Thursday, September 27, 2018


Reincarnation was one of the ideas that seemed like a religious metaphysic that did not correlate with Buddhism's minimalist methodologies. The Dharma is a way to move towards enlightenment, that is all. If believing in something helps that, OK, but mostly understanding that everything is impermanent is more likely to help.

Conditionality has a funny psychological effect. If you think about causes and conditions long enough you can imagine yourself as everyone on the subway. You can see in their body language, how they are dressed, what they are doing--their whole being. I have been everyone and I will be everyone.

Every day we wake up is a new rebirth. But that is not what they thought in ancient India. And my above metaphor might not be what they meant--empathy into all existence.

The Wheel of Life is a specific take on conditionality. It leads you through how life is perpetuated. The gap between sensory input and what you conclude from it is where all the mistakes are made.

Was the Buddha's recollection of past lives an opening up of realizing conditionality? Did it give him confidence to think he'd been working on enlightenment for aeons? It's the whole of human evolution that has been working on enlightenment.

I can't help but think of Forever War and Forever Peace. They have created robots that fight for you, but being connected to your platoon leads to enlightenment, so they get you out quickly, you can only work in short shifts. Would we all be enlightened if we were connected deeply with our minds. That is the hope of empathy.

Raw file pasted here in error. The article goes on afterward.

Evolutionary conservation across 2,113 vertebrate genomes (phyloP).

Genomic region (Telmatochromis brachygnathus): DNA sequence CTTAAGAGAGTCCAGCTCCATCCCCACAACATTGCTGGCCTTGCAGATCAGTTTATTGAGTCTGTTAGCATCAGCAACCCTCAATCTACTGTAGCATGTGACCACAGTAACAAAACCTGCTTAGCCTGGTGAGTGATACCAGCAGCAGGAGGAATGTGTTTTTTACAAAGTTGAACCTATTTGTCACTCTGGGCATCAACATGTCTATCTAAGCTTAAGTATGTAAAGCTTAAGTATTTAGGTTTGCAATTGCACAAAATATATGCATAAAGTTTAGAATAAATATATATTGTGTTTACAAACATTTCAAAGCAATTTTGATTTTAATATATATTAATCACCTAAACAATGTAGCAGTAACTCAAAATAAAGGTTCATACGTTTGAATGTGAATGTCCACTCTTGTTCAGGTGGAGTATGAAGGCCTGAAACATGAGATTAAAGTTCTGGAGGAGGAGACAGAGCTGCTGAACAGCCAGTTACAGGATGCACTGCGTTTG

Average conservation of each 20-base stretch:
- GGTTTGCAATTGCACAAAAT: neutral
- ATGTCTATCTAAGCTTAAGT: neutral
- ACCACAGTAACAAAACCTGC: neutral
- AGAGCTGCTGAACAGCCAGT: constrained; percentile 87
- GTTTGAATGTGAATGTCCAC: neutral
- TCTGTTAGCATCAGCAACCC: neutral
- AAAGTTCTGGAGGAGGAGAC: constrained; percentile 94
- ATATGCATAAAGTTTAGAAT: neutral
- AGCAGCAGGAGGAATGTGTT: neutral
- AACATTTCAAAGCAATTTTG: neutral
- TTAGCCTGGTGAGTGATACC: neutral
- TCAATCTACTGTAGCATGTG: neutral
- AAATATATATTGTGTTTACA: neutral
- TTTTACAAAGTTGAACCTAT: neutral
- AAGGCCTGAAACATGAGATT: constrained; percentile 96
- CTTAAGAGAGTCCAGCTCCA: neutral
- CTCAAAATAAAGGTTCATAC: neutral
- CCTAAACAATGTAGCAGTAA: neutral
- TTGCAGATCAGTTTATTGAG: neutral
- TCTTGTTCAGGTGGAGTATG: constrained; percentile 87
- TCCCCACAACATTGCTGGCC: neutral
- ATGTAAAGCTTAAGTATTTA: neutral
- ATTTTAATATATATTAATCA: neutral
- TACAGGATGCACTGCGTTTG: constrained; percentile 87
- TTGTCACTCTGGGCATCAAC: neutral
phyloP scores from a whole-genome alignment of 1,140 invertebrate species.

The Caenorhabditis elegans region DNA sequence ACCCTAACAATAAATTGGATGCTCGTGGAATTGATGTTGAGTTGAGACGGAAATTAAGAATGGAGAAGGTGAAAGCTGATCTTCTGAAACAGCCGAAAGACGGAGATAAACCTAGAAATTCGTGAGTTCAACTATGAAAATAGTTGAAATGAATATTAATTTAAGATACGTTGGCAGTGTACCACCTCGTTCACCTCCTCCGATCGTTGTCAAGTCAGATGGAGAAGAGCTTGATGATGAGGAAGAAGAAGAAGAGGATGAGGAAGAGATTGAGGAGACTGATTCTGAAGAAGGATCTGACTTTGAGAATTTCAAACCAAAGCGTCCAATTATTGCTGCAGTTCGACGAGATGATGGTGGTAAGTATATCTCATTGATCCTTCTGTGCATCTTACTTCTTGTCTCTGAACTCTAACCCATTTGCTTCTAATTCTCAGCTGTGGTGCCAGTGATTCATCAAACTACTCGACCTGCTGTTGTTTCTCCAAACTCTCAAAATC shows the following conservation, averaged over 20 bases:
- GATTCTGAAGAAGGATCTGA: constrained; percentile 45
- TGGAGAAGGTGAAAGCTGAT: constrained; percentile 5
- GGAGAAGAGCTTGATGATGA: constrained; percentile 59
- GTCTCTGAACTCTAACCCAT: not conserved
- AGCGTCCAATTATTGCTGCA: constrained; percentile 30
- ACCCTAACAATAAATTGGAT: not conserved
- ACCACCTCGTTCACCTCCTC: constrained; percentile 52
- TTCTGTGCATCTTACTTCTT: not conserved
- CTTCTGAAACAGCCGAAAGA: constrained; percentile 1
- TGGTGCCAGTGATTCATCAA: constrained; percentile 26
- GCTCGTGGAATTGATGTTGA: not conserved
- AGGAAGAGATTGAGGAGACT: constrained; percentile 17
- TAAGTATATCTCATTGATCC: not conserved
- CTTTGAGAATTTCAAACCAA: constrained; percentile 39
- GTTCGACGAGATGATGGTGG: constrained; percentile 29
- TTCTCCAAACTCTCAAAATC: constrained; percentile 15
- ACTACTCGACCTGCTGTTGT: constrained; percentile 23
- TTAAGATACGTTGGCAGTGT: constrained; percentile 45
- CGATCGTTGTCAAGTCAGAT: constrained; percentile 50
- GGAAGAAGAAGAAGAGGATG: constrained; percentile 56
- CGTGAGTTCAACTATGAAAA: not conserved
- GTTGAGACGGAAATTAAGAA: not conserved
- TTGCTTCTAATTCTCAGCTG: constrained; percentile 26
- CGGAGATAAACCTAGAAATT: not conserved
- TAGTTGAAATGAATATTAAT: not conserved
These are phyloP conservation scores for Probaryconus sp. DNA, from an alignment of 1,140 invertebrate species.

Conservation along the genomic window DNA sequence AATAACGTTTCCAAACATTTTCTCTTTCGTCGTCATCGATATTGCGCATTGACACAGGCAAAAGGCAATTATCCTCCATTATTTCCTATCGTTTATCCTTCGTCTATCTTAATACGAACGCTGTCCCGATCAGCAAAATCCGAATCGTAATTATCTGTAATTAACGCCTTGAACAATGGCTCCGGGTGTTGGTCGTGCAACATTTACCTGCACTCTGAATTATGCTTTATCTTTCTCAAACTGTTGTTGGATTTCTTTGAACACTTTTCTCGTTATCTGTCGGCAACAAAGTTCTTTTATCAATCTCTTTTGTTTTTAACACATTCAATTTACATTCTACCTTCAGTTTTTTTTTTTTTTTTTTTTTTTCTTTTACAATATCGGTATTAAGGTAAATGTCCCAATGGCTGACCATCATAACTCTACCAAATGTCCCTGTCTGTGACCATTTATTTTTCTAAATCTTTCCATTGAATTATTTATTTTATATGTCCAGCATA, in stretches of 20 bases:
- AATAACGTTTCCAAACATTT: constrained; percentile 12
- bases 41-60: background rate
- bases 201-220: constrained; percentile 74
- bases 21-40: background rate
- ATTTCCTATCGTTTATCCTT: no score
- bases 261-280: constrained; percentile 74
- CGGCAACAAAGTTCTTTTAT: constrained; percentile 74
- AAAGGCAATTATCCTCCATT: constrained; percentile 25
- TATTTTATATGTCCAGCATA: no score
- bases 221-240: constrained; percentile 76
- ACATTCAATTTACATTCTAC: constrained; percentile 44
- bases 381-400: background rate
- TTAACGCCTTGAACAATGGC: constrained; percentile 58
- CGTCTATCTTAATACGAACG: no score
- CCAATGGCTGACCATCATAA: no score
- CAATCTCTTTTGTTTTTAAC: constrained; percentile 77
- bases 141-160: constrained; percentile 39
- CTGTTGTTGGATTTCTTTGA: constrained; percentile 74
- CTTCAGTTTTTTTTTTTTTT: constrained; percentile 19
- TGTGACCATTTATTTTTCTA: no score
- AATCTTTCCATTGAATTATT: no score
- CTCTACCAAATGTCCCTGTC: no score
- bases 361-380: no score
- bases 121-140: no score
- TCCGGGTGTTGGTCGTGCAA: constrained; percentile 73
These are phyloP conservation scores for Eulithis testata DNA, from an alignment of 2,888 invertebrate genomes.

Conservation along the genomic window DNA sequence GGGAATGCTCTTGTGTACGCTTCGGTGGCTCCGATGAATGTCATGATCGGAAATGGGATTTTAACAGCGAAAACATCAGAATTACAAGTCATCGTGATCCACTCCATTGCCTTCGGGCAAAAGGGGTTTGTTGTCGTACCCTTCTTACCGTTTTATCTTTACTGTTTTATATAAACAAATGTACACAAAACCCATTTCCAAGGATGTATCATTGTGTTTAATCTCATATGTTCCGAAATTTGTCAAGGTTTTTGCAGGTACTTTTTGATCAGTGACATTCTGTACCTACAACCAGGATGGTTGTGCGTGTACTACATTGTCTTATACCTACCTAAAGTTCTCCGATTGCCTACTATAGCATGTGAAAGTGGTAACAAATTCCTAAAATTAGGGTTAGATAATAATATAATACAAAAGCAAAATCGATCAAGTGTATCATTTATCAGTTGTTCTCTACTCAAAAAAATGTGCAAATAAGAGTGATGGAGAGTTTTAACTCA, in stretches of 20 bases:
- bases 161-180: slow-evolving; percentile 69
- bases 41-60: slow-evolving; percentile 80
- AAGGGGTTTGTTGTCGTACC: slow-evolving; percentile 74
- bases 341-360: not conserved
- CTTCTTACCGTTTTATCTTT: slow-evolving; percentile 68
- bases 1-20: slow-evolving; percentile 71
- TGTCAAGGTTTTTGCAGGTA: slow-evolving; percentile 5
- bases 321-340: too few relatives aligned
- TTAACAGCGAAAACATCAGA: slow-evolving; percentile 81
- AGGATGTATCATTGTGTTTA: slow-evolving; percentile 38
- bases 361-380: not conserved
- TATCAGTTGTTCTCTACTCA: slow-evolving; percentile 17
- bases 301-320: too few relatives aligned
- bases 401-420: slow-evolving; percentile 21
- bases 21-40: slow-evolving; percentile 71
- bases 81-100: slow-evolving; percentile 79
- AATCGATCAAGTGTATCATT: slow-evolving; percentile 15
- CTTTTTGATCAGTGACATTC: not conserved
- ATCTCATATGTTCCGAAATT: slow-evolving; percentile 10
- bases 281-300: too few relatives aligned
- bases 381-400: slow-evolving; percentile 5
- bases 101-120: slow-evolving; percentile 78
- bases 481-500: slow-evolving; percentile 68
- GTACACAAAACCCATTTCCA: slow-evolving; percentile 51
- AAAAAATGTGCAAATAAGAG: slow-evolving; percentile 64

Analayo is pointing out that the Buddha realized past lives in his book. Realizing past lives is a step in the progression of the Buddha's enlightenment. Analayo wrote a book about Reincarnation, and in a talk I watched, he talked about little kids who recite the sutras, though they can't even read and don't speak the language they are reciting the scriptures in. His idea is that probably only reincarnation explains this phenomenon. I'm not convinced. I'm more convinced that as the Buddha neared enlightenment he remembered past lives. In my mind that was an insight about conditionality and my experiences on the subway that I could imagine all these lives. I can imagine being Caesar or even Trump's reactive arrested development.

The short upshot is that I feel like reincarnation is less unimaginable.

More of a problem in modern times is believing in moving towards enlightenment is possible and significant.

I met a Tibetan Nyingma Buddhist in my neighborhood. I was so excited.

Reincarnation was a big reason Stephen Batchelor turned from Tibetan Buddhism to Korean Buddhism, and later developed Buddhism Without Belief.

Conditionality is the thing.

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